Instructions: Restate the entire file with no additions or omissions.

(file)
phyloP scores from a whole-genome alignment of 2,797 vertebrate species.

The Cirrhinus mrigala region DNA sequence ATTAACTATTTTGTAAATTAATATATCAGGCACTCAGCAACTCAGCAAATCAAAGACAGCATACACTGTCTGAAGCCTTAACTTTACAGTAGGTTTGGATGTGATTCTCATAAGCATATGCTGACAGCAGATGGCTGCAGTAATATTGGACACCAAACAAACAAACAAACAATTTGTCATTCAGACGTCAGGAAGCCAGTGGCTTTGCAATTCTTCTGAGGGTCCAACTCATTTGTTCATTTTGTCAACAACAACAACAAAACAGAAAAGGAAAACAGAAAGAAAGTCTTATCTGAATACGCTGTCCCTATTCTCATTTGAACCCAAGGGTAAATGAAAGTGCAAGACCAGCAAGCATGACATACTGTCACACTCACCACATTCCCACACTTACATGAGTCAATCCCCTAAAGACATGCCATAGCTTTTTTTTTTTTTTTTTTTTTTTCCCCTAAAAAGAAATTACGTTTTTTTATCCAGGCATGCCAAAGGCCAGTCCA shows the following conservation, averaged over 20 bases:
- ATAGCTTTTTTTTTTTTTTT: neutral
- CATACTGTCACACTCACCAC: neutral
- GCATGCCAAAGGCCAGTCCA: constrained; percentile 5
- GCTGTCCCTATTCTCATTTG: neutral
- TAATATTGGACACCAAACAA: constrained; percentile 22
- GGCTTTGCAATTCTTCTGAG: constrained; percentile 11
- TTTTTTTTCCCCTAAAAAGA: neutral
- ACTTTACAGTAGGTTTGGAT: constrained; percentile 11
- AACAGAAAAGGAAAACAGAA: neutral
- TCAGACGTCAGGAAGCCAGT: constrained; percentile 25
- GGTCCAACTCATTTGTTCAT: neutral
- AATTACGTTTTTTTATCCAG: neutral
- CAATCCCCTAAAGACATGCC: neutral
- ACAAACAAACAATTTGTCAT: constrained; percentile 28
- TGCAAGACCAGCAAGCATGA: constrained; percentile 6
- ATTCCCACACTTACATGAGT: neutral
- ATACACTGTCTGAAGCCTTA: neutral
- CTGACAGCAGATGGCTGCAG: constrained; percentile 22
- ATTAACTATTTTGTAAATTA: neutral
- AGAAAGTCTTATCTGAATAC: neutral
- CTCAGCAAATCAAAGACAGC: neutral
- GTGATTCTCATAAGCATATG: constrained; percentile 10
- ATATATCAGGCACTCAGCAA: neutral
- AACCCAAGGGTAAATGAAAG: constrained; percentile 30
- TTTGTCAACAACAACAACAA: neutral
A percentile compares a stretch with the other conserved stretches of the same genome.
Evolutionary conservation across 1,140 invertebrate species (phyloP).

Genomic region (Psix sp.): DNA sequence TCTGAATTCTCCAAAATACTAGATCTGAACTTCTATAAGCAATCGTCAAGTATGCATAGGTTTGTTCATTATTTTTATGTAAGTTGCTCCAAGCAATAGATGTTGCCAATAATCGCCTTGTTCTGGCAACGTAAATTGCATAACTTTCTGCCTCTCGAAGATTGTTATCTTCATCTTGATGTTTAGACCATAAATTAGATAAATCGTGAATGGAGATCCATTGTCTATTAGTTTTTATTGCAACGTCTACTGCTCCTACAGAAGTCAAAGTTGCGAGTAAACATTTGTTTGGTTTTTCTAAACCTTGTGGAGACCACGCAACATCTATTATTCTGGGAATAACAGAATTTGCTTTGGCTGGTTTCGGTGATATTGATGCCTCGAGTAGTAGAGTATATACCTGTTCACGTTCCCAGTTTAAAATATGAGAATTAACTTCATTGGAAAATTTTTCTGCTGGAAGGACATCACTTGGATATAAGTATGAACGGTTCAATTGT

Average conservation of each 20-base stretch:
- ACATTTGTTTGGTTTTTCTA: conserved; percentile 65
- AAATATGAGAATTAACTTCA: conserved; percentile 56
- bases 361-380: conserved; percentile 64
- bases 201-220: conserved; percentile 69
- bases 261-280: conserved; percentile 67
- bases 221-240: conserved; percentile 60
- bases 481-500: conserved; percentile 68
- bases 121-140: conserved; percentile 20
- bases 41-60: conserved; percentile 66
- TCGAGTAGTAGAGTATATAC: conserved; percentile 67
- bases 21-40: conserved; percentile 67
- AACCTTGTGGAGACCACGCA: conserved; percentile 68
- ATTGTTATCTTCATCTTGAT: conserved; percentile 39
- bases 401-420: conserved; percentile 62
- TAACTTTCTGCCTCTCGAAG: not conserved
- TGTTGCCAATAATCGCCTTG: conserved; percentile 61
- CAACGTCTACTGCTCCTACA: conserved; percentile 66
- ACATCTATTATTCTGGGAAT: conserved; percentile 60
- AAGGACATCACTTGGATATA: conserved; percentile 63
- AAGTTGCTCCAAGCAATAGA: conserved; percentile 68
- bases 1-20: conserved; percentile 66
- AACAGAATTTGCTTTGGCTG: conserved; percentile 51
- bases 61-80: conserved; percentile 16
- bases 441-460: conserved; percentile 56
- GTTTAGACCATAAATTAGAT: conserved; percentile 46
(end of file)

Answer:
phyloP scores from a whole-genome alignment of 2,797 vertebrate species.

The Cirrhinus mrigala region DNA sequence ATTAACTATTTTGTAAATTAATATATCAGGCACTCAGCAACTCAGCAAATCAAAGACAGCATACACTGTCTGAAGCCTTAACTTTACAGTAGGTTTGGATGTGATTCTCATAAGCATATGCTGACAGCAGATGGCTGCAGTAATATTGGACACCAAACAAACAAACAAACAATTTGTCATTCAGACGTCAGGAAGCCAGTGGCTTTGCAATTCTTCTGAGGGTCCAACTCATTTGTTCATTTTGTCAACAACAACAACAAAACAGAAAAGGAAAACAGAAAGAAAGTCTTATCTGAATACGCTGTCCCTATTCTCATTTGAACCCAAGGGTAAATGAAAGTGCAAGACCAGCAAGCATGACATACTGTCACACTCACCACATTCCCACACTTACATGAGTCAATCCCCTAAAGACATGCCATAGCTTTTTTTTTTTTTTTTTTTTTTTCCCCTAAAAAGAAATTACGTTTTTTTATCCAGGCATGCCAAAGGCCAGTCCA shows the following conservation, averaged over 20 bases:
- ATAGCTTTTTTTTTTTTTTT: neutral
- CATACTGTCACACTCACCAC: neutral
- GCATGCCAAAGGCCAGTCCA: constrained; percentile 5
- GCTGTCCCTATTCTCATTTG: neutral
- TAATATTGGACACCAAACAA: constrained; percentile 22
- GGCTTTGCAATTCTTCTGAG: constrained; percentile 11
- TTTTTTTTCCCCTAAAAAGA: neutral
- ACTTTACAGTAGGTTTGGAT: constrained; percentile 11
- AACAGAAAAGGAAAACAGAA: neutral
- TCAGACGTCAGGAAGCCAGT: constrained; percentile 25
- GGTCCAACTCATTTGTTCAT: neutral
- AATTACGTTTTTTTATCCAG: neutral
- CAATCCCCTAAAGACATGCC: neutral
- ACAAACAAACAATTTGTCAT: constrained; percentile 28
- TGCAAGACCAGCAAGCATGA: constrained; percentile 6
- ATTCCCACACTTACATGAGT: neutral
- ATACACTGTCTGAAGCCTTA: neutral
- CTGACAGCAGATGGCTGCAG: constrained; percentile 22
- ATTAACTATTTTGTAAATTA: neutral
- AGAAAGTCTTATCTGAATAC: neutral
- CTCAGCAAATCAAAGACAGC: neutral
- GTGATTCTCATAAGCATATG: constrained; percentile 10
- ATATATCAGGCACTCAGCAA: neutral
- AACCCAAGGGTAAATGAAAG: constrained; percentile 30
- TTTGTCAACAACAACAACAA: neutral
A percentile compares a stretch with the other conserved stretches of the same genome.
Evolutionary conservation across 1,140 invertebrate species (phyloP).

Genomic region (Psix sp.): DNA sequence TCTGAATTCTCCAAAATACTAGATCTGAACTTCTATAAGCAATCGTCAAGTATGCATAGGTTTGTTCATTATTTTTATGTAAGTTGCTCCAAGCAATAGATGTTGCCAATAATCGCCTTGTTCTGGCAACGTAAATTGCATAACTTTCTGCCTCTCGAAGATTGTTATCTTCATCTTGATGTTTAGACCATAAATTAGATAAATCGTGAATGGAGATCCATTGTCTATTAGTTTTTATTGCAACGTCTACTGCTCCTACAGAAGTCAAAGTTGCGAGTAAACATTTGTTTGGTTTTTCTAAACCTTGTGGAGACCACGCAACATCTATTATTCTGGGAATAACAGAATTTGCTTTGGCTGGTTTCGGTGATATTGATGCCTCGAGTAGTAGAGTATATACCTGTTCACGTTCCCAGTTTAAAATATGAGAATTAACTTCATTGGAAAATTTTTCTGCTGGAAGGACATCACTTGGATATAAGTATGAACGGTTCAATTGT

Average conservation of each 20-base stretch:
- ACATTTGTTTGGTTTTTCTA: conserved; percentile 65
- AAATATGAGAATTAACTTCA: conserved; percentile 56
- bases 361-380: conserved; percentile 64
- bases 201-220: conserved; percentile 69
- bases 261-280: conserved; percentile 67
- bases 221-240: conserved; percentile 60
- bases 481-500: conserved; percentile 68
- bases 121-140: conserved; percentile 20
- bases 41-60: conserved; percentile 66
- TCGAGTAGTAGAGTATATAC: conserved; percentile 67
- bases 21-40: conserved; percentile 67
- AACCTTGTGGAGACCACGCA: conserved; percentile 68
- ATTGTTATCTTCATCTTGAT: conserved; percentile 39
- bases 401-420: conserved; percentile 62
- TAACTTTCTGCCTCTCGAAG: not conserved
- TGTTGCCAATAATCGCCTTG: conserved; percentile 61
- CAACGTCTACTGCTCCTACA: conserved; percentile 66
- ACATCTATTATTCTGGGAAT: conserved; percentile 60
- AAGGACATCACTTGGATATA: conserved; percentile 63
- AAGTTGCTCCAAGCAATAGA: conserved; percentile 68
- bases 1-20: conserved; percentile 66
- AACAGAATTTGCTTTGGCTG: conserved; percentile 51
- bases 61-80: conserved; percentile 16
- bases 441-460: conserved; percentile 56
- GTTTAGACCATAAATTAGAT: conserved; percentile 46